On Wednesday, AIFF’s First Instance Body cleared 9 I-League clubs of having satisfied the necessary club licensing requirements. Bengaluru FC, Pune FC, Salgaocar, Dempo, Mohun Bagan, East Bengal, Sporting Clube, Shillong Lajong and Mumbai FC were deemed to have qualified for the national license, while the first seven of them were also granted the AFC license, with Lajong and Mumbai FC falling short of the continental one owing to problems relating to their home stadia. It is a new beginning for these clubs, quite a few of whom have been accused of harboring laid-back attitudes with respect to adjusting to the modern times of football. On the same day, however, five other clubs failed to clear the criteria for a national or AFC license. While newly-promoted Royal Wahingdoh will have a year-long exemption, the other four clubs, Churchill Brothers, Mohammedan Sporting, United SC and Rangdajied United will be barred from participating in the 2014-15 season. This comes as a major setback to Indian football, and gives some credence to the accusation labeled at Indian clubs of the latter being run in unprofessional ways.
Churchill Brothers have been one of the most successful I-League clubs in recent years, with the Red Machines having won quite a few accolades in the last few seasons. However, the club has been barely up to the mark off the field in recent times. Churchill Alemao’s club is more like a family business, and there’s little the club has done to establish any sort of connection with the local fans. Little effort has been made by the club at the grassroots level. The club has often defaulted in the payment of wages to players, and as one of the top clubs in the country, the club has done little to show Indian football in good light. While the Red Machines are one of the few clubs to have stood up, unsuccessfully, against the Indian Super League claptrap, they have themselves failed to get their house in order. Few could argue against Churchill’s removal from the I-League next season.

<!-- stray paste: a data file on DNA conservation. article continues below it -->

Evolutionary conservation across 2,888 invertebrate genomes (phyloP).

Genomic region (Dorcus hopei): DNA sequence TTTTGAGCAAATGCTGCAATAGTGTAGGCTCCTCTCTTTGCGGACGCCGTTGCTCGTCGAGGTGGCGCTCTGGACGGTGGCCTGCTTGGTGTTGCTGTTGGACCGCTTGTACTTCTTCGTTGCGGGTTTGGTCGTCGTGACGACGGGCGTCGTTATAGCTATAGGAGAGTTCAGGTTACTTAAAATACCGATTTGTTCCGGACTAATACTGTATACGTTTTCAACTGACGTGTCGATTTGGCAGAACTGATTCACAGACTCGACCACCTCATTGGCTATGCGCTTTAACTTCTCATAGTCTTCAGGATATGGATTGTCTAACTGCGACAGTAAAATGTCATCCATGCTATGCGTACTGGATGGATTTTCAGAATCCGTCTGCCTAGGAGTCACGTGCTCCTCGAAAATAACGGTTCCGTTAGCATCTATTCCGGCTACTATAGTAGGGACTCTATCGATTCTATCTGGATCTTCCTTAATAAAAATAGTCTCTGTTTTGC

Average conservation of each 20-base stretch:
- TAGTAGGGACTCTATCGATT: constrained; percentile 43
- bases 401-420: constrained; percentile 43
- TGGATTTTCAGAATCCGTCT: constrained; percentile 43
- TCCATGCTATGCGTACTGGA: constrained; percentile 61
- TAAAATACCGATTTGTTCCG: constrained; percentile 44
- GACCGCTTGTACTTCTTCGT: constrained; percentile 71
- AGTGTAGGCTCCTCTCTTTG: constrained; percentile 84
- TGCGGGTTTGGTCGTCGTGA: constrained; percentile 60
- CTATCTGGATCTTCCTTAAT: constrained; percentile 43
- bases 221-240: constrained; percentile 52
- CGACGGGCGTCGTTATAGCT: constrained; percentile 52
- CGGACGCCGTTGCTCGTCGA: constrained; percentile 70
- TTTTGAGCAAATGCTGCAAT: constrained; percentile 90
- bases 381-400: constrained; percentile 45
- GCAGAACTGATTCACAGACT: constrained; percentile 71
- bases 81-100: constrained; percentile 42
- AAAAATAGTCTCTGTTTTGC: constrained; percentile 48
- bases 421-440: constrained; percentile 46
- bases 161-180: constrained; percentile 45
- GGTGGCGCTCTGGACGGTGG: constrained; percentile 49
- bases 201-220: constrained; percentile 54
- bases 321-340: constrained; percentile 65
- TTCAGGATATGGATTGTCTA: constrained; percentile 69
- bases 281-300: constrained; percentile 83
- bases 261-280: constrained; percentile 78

The same, however, is not entirely true for all the clubs facing banishment from the I-League next season. Rangdajied United, for instance, have worked their way up to the top rungs of Indian football in recent years, and have conducted themselves much better than quite a few other I-League clubs. In the U-19 I-League, the club fielded a team of entirely local players, most of whom have been developed within the club, and are expected to make it big in the game. The club’s involvement at the grassroots has been much more than quite a few of the clubs who satisfied the licensing criteria. Despite that, the club got the boot for failing to submit documents on time to the governing body. While the club should have done better than make such a juvenile error, there is no doubt that Rangdajied’s I-League expulsion has been a bit harsh, considering it has only been in the I-League for a season.